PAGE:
Posting Should Follow the Same Rules as Baseball
March 21, 2013
As Americans are gearing up for baseball, there appears to be a new wave of agencies demanding that radio “post” their buys. While these two concepts may appear to be completely unrelated, broadcasters can apply what they know about America’s great pastime to the battle that is known as posting. While we at Research Director, Inc. believe that posting overcomplicates the transaction, we’d like to share some basic rules to follow if it becomes a necessity.
I’ll start with a brief description of posting for those who are unfamiliar with it. When an advertiser plots out a campaign, they expect to receive a certain number of GRPs or impressions. If, after the campaign runs, it did not post (i.e. deliver the number of GRPs or impressions expected), an advertiser may want to “make good” on the deal by using additional spots to account for those missing GRPs or impressions.
So how does this relate to baseball? Let’s break it down into four rules.
1. Everyone needs to agree on the rules up front.
At the beginning of every baseball game, the umpire reviews the ground rules to each team. Before the first pitch is thrown, everyone knows what to expect.
Like baseball, the rules of posting must be agreed upon at the point of sale. An advertiser can’t come back to a broadcaster after the end of a campaign and complain about the campaign not posting if the two parties never discussed posting in the first place. Posting a buy is like taking an insurance policy out on the campaign; the advertiser should pay a premium for this protection, and that doesn’t happen when posting isn’t part of the initial negotiation.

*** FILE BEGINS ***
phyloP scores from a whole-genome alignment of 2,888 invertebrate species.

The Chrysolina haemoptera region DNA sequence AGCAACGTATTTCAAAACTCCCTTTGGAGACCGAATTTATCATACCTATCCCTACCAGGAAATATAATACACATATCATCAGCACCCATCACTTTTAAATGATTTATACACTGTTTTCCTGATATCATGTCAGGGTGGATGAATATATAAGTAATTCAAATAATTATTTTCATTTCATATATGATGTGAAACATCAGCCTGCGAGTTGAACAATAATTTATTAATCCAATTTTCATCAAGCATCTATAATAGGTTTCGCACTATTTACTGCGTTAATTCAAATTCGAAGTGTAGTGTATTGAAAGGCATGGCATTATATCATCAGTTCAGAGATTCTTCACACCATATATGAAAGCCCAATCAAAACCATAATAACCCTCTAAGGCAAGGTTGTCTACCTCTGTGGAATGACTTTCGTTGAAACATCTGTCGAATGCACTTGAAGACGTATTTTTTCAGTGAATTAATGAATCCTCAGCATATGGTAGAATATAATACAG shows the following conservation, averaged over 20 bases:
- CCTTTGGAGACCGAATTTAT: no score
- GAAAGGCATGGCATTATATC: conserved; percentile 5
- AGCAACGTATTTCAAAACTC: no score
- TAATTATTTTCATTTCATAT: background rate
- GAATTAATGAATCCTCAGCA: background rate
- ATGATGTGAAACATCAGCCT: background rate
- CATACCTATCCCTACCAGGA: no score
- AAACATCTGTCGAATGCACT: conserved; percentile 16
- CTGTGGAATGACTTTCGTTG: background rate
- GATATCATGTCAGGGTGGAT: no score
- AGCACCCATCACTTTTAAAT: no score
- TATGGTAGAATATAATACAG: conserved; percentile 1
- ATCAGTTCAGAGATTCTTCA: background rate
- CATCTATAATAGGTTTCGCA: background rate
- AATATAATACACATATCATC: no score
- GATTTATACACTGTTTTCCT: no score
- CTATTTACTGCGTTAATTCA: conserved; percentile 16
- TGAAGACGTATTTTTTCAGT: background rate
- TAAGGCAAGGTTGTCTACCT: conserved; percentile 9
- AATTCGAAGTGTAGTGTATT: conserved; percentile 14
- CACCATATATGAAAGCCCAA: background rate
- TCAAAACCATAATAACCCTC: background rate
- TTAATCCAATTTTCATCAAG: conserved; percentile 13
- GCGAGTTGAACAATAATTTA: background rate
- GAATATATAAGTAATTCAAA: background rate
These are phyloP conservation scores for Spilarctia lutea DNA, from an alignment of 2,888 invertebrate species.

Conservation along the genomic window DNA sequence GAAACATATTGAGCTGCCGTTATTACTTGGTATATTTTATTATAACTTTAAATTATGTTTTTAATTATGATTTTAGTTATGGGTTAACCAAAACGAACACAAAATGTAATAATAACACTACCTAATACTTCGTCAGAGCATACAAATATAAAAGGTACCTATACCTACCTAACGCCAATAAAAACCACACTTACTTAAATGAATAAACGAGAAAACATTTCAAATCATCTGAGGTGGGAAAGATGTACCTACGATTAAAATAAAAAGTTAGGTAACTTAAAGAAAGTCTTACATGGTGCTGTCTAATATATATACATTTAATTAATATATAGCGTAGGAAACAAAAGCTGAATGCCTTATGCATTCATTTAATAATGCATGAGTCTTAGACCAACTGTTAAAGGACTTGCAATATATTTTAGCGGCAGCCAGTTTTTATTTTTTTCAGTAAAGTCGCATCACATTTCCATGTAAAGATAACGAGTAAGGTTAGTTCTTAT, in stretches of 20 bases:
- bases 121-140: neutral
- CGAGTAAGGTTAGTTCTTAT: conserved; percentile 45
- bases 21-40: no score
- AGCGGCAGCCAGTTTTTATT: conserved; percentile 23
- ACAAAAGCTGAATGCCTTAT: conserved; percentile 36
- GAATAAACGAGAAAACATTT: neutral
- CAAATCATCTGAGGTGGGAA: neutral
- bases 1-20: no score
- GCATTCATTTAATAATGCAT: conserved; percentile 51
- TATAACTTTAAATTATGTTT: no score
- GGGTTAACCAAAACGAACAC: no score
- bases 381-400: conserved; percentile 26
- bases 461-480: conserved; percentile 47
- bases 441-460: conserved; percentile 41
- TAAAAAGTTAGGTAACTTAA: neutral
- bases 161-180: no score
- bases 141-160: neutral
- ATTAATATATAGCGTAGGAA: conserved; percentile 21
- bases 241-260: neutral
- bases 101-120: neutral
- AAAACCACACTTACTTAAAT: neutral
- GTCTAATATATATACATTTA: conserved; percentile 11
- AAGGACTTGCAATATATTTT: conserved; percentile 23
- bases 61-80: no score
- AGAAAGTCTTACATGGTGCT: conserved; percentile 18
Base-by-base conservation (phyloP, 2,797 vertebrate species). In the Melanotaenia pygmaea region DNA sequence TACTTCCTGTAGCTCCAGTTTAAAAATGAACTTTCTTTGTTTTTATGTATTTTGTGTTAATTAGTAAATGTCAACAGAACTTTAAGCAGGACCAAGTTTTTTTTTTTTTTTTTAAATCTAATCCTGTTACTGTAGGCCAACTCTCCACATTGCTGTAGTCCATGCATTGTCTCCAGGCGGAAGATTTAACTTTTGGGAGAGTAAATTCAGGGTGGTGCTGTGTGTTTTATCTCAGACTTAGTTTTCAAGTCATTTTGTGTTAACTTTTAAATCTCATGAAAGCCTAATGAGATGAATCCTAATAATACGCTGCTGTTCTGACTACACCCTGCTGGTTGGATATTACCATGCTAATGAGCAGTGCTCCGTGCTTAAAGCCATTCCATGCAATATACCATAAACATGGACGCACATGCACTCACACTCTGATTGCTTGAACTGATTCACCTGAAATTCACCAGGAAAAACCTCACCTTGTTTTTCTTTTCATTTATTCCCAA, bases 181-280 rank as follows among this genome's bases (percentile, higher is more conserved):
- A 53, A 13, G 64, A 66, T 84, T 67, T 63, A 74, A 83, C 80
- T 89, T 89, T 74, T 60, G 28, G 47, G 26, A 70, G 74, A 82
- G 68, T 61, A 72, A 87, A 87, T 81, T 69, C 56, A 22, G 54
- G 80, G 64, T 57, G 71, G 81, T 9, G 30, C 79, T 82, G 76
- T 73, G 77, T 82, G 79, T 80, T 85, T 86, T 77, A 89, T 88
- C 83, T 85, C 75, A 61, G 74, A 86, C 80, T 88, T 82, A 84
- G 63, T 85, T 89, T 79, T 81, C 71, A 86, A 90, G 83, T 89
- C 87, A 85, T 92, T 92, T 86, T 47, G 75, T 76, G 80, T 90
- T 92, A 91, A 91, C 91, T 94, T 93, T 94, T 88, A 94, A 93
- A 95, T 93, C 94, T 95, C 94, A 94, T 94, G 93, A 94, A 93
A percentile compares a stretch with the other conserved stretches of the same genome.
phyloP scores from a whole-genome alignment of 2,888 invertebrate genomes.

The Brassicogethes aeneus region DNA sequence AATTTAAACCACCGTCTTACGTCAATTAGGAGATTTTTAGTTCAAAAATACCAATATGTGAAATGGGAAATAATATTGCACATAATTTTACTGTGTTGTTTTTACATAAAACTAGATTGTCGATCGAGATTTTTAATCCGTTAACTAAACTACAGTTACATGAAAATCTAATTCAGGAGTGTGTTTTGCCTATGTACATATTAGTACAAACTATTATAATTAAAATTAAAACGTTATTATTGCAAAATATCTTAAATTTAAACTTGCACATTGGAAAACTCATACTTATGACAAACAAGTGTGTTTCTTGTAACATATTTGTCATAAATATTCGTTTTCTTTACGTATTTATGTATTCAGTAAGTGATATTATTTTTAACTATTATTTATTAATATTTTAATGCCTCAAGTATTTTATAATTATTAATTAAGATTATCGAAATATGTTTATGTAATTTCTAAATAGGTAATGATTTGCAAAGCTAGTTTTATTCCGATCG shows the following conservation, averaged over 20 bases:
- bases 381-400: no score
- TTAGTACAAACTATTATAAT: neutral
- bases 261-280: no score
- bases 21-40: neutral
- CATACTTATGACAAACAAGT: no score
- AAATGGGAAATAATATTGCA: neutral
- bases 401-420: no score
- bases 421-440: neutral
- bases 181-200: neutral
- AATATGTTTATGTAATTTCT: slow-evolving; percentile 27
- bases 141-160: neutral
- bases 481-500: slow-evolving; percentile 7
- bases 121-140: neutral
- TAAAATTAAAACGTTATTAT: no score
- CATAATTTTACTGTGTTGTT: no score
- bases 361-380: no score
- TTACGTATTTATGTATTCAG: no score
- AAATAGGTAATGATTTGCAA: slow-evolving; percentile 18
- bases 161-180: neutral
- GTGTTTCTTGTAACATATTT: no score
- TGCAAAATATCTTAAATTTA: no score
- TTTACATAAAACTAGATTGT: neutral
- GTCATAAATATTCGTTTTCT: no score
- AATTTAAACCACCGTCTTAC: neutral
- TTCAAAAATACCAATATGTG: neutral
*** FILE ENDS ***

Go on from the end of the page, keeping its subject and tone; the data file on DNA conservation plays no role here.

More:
2. A run in the first inning counts the same as a run in the ninth inning.
When the game is over, it doesn’t matter which runs were scored in which innings. The total score determines the outcome.
Radio stations set their rates based on their ratings in each daypart specified in the schedule. If an advertiser buys a broad rotation (Mon-Sun 6A-12Mid), then they must understand the spots can be played at anytime during that daypart. When the campaign ends, they can’t evaluate delivery based on when each spot was actually aired – they must base it on the ratings of the daypart they purchased. If an advertiser wants better rotation, they must pay the rates for their desired dayparts.
3. Ultimately, team performance gets the win.
When it comes to scoring, we don’t compare team A’s shortstop to team B’s shortstop; team A’s right fielder to team B’s right fielder; etc. What matters is if team A as a whole scored more than team B as a whole.
The same should be said for radio campaigns. Did the total market schedule deliver what was expected? If 100 GRPs were purchased, were 100 GRPs achieved, regardless of each individual station’s delivery? If so, the goal was met and the campaign should be considered a success. Move on!
4. When a team loses, the weak links are punished.
When a baseball team is on a losing streak, typically the manager doesn’t punish the entire team. He looks at the player or players who are lagging and takes action. Depending on the situation, he may opt to bench a player, trade them, or send them to the minors.
A radio schedule that doesn’t post should follow the same logic. In a multi-station schedule, the likely outcome is that some stations exceed their expected delivery, some match it, and some come up short. The stations that met or exceeded their obligations shouldn’t be punished. This responsibility falls to the underperforming stations to make up the difference.
In conclusion, as broadcasters, we would all prefer not to go through the scrutiny of posting. However, if you must post, just remember the rules of baseball.
Now PLAY BALL!
-Charlie Sislen, Partner